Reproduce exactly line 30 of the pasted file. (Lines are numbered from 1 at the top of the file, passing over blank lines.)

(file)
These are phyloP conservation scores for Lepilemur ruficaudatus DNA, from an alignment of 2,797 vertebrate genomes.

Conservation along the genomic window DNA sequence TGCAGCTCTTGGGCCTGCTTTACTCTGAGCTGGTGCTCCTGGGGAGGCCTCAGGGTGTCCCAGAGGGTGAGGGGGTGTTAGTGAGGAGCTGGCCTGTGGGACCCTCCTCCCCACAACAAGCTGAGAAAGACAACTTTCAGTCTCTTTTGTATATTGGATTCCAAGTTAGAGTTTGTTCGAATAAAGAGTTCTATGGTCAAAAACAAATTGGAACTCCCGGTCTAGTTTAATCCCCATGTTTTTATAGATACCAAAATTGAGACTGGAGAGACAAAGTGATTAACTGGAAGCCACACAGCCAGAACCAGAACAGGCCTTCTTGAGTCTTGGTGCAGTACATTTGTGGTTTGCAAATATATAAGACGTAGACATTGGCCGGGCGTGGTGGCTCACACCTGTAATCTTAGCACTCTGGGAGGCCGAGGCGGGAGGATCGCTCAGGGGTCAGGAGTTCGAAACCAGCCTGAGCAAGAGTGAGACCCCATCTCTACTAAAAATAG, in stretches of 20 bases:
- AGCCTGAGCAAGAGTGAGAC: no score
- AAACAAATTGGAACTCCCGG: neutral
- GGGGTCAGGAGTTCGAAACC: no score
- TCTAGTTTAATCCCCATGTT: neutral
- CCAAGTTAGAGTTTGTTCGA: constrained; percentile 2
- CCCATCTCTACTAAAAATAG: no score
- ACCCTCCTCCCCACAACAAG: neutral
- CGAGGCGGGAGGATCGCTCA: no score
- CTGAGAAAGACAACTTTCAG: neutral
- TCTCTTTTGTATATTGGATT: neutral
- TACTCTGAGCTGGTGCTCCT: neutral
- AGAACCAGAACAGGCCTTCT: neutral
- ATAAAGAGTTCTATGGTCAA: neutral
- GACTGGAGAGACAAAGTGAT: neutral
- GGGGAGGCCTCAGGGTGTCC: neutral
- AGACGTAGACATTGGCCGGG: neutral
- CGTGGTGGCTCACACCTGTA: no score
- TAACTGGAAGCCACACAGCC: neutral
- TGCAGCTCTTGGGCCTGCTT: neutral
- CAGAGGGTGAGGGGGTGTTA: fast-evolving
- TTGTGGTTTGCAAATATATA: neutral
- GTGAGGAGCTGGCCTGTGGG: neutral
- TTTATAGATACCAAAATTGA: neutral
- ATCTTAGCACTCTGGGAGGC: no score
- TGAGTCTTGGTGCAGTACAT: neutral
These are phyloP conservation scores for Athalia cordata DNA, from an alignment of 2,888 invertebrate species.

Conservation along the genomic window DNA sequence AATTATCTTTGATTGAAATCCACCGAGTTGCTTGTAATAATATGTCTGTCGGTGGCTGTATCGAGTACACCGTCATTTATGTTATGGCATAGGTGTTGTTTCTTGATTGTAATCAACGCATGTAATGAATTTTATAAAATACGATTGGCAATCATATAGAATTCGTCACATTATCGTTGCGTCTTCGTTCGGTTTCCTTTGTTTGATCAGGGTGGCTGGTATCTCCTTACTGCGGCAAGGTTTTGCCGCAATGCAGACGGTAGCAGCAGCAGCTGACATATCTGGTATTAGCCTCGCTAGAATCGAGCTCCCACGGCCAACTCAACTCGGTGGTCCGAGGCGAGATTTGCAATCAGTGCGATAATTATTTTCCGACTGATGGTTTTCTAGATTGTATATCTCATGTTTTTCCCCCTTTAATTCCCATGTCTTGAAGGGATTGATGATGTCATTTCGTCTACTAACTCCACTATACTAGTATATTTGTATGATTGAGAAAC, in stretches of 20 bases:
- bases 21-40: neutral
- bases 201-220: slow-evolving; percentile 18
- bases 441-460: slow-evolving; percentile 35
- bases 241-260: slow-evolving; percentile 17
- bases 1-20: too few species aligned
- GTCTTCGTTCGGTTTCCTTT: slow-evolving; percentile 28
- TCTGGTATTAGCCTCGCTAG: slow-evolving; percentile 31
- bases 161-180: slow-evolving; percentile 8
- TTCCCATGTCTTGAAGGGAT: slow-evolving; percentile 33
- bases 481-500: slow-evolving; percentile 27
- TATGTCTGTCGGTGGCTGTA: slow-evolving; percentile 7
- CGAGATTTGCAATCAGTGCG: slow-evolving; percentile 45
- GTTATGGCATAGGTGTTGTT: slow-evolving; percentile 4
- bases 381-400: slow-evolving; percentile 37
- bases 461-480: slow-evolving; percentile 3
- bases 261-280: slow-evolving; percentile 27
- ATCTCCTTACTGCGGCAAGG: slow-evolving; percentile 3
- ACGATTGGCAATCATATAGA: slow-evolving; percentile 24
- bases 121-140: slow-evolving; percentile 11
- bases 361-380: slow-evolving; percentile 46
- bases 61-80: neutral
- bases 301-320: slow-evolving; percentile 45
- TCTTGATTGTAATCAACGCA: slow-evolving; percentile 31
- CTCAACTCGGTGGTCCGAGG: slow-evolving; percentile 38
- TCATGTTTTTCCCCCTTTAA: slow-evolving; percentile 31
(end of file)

- bases 21-40: neutral